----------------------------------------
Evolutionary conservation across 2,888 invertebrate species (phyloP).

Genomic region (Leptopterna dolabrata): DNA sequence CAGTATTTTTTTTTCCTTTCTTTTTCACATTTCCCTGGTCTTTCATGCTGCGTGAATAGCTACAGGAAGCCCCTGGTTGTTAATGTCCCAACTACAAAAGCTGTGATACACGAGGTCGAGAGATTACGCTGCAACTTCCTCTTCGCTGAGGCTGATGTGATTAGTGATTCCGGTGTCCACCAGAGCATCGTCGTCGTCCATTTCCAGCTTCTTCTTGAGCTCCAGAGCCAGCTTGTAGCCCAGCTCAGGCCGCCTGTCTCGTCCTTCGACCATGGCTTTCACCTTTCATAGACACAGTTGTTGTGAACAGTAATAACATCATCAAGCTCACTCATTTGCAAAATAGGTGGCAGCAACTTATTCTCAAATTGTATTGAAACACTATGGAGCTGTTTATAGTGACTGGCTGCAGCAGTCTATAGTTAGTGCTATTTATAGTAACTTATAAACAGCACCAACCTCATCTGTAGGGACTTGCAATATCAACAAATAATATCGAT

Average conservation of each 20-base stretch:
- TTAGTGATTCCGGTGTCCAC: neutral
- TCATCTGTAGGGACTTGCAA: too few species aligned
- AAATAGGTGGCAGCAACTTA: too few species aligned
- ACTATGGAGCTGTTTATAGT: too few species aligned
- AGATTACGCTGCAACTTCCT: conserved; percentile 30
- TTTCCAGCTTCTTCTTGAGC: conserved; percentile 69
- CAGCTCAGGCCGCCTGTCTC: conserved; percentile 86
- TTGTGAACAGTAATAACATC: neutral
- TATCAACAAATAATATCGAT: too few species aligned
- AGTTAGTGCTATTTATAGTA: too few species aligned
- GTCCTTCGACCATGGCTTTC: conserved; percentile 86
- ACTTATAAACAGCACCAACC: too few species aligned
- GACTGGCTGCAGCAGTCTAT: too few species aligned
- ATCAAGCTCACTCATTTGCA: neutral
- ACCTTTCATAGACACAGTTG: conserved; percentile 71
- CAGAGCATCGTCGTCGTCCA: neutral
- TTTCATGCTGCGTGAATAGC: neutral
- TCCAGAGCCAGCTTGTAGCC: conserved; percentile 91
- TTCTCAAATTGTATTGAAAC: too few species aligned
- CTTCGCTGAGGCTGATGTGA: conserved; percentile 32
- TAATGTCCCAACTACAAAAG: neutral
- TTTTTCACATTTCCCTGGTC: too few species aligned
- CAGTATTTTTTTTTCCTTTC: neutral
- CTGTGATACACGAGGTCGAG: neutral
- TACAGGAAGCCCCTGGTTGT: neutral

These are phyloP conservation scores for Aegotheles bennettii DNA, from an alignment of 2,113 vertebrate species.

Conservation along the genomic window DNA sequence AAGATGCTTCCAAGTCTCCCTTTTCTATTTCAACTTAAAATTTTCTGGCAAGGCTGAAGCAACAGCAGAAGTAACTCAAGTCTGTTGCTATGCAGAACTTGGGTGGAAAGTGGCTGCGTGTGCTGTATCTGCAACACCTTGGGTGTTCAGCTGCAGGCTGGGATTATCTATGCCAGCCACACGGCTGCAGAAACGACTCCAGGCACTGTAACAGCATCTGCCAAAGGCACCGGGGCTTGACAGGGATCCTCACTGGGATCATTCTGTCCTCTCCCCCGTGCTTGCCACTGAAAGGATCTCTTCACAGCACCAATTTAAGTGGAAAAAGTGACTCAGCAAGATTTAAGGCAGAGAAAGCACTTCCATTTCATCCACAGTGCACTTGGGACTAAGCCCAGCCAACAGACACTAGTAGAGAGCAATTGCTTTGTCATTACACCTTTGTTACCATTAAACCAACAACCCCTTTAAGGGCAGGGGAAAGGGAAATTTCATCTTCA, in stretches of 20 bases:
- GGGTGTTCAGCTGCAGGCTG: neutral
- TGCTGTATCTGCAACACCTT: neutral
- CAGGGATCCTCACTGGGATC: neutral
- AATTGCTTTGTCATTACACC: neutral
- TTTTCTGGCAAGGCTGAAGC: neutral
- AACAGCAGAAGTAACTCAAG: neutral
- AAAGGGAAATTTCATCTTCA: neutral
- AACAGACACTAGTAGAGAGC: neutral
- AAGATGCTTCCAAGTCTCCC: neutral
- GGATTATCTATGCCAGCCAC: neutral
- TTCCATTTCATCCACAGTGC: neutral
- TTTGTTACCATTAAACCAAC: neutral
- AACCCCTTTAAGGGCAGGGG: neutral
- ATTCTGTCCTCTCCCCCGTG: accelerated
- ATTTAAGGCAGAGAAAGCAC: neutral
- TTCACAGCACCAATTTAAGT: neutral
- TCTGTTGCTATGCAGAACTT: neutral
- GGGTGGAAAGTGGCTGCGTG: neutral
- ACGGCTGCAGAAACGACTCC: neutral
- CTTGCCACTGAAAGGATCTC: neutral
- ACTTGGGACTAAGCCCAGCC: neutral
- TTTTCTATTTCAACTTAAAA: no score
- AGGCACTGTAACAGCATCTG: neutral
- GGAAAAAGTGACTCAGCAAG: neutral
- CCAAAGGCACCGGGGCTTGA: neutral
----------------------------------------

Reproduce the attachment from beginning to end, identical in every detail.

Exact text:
Evolutionary conservation across 2,888 invertebrate species (phyloP).

Genomic region (Leptopterna dolabrata): DNA sequence CAGTATTTTTTTTTCCTTTCTTTTTCACATTTCCCTGGTCTTTCATGCTGCGTGAATAGCTACAGGAAGCCCCTGGTTGTTAATGTCCCAACTACAAAAGCTGTGATACACGAGGTCGAGAGATTACGCTGCAACTTCCTCTTCGCTGAGGCTGATGTGATTAGTGATTCCGGTGTCCACCAGAGCATCGTCGTCGTCCATTTCCAGCTTCTTCTTGAGCTCCAGAGCCAGCTTGTAGCCCAGCTCAGGCCGCCTGTCTCGTCCTTCGACCATGGCTTTCACCTTTCATAGACACAGTTGTTGTGAACAGTAATAACATCATCAAGCTCACTCATTTGCAAAATAGGTGGCAGCAACTTATTCTCAAATTGTATTGAAACACTATGGAGCTGTTTATAGTGACTGGCTGCAGCAGTCTATAGTTAGTGCTATTTATAGTAACTTATAAACAGCACCAACCTCATCTGTAGGGACTTGCAATATCAACAAATAATATCGAT

Average conservation of each 20-base stretch:
- TTAGTGATTCCGGTGTCCAC: neutral
- TCATCTGTAGGGACTTGCAA: too few species aligned
- AAATAGGTGGCAGCAACTTA: too few species aligned
- ACTATGGAGCTGTTTATAGT: too few species aligned
- AGATTACGCTGCAACTTCCT: conserved; percentile 30
- TTTCCAGCTTCTTCTTGAGC: conserved; percentile 69
- CAGCTCAGGCCGCCTGTCTC: conserved; percentile 86
- TTGTGAACAGTAATAACATC: neutral
- TATCAACAAATAATATCGAT: too few species aligned
- AGTTAGTGCTATTTATAGTA: too few species aligned
- GTCCTTCGACCATGGCTTTC: conserved; percentile 86
- ACTTATAAACAGCACCAACC: too few species aligned
- GACTGGCTGCAGCAGTCTAT: too few species aligned
- ATCAAGCTCACTCATTTGCA: neutral
- ACCTTTCATAGACACAGTTG: conserved; percentile 71
- CAGAGCATCGTCGTCGTCCA: neutral
- TTTCATGCTGCGTGAATAGC: neutral
- TCCAGAGCCAGCTTGTAGCC: conserved; percentile 91
- TTCTCAAATTGTATTGAAAC: too few species aligned
- CTTCGCTGAGGCTGATGTGA: conserved; percentile 32
- TAATGTCCCAACTACAAAAG: neutral
- TTTTTCACATTTCCCTGGTC: too few species aligned
- CAGTATTTTTTTTTCCTTTC: neutral
- CTGTGATACACGAGGTCGAG: neutral
- TACAGGAAGCCCCTGGTTGT: neutral

These are phyloP conservation scores for Aegotheles bennettii DNA, from an alignment of 2,113 vertebrate species.

Conservation along the genomic window DNA sequence AAGATGCTTCCAAGTCTCCCTTTTCTATTTCAACTTAAAATTTTCTGGCAAGGCTGAAGCAACAGCAGAAGTAACTCAAGTCTGTTGCTATGCAGAACTTGGGTGGAAAGTGGCTGCGTGTGCTGTATCTGCAACACCTTGGGTGTTCAGCTGCAGGCTGGGATTATCTATGCCAGCCACACGGCTGCAGAAACGACTCCAGGCACTGTAACAGCATCTGCCAAAGGCACCGGGGCTTGACAGGGATCCTCACTGGGATCATTCTGTCCTCTCCCCCGTGCTTGCCACTGAAAGGATCTCTTCACAGCACCAATTTAAGTGGAAAAAGTGACTCAGCAAGATTTAAGGCAGAGAAAGCACTTCCATTTCATCCACAGTGCACTTGGGACTAAGCCCAGCCAACAGACACTAGTAGAGAGCAATTGCTTTGTCATTACACCTTTGTTACCATTAAACCAACAACCCCTTTAAGGGCAGGGGAAAGGGAAATTTCATCTTCA, in stretches of 20 bases:
- GGGTGTTCAGCTGCAGGCTG: neutral
- TGCTGTATCTGCAACACCTT: neutral
- CAGGGATCCTCACTGGGATC: neutral
- AATTGCTTTGTCATTACACC: neutral
- TTTTCTGGCAAGGCTGAAGC: neutral
- AACAGCAGAAGTAACTCAAG: neutral
- AAAGGGAAATTTCATCTTCA: neutral
- AACAGACACTAGTAGAGAGC: neutral
- AAGATGCTTCCAAGTCTCCC: neutral
- GGATTATCTATGCCAGCCAC: neutral
- TTCCATTTCATCCACAGTGC: neutral
- TTTGTTACCATTAAACCAAC: neutral
- AACCCCTTTAAGGGCAGGGG: neutral
- ATTCTGTCCTCTCCCCCGTG: accelerated
- ATTTAAGGCAGAGAAAGCAC: neutral
- TTCACAGCACCAATTTAAGT: neutral
- TCTGTTGCTATGCAGAACTT: neutral
- GGGTGGAAAGTGGCTGCGTG: neutral
- ACGGCTGCAGAAACGACTCC: neutral
- CTTGCCACTGAAAGGATCTC: neutral
- ACTTGGGACTAAGCCCAGCC: neutral
- TTTTCTATTTCAACTTAAAA: no score
- AGGCACTGTAACAGCATCTG: neutral
- GGAAAAAGTGACTCAGCAAG: neutral
- CCAAAGGCACCGGGGCTTGA: neutral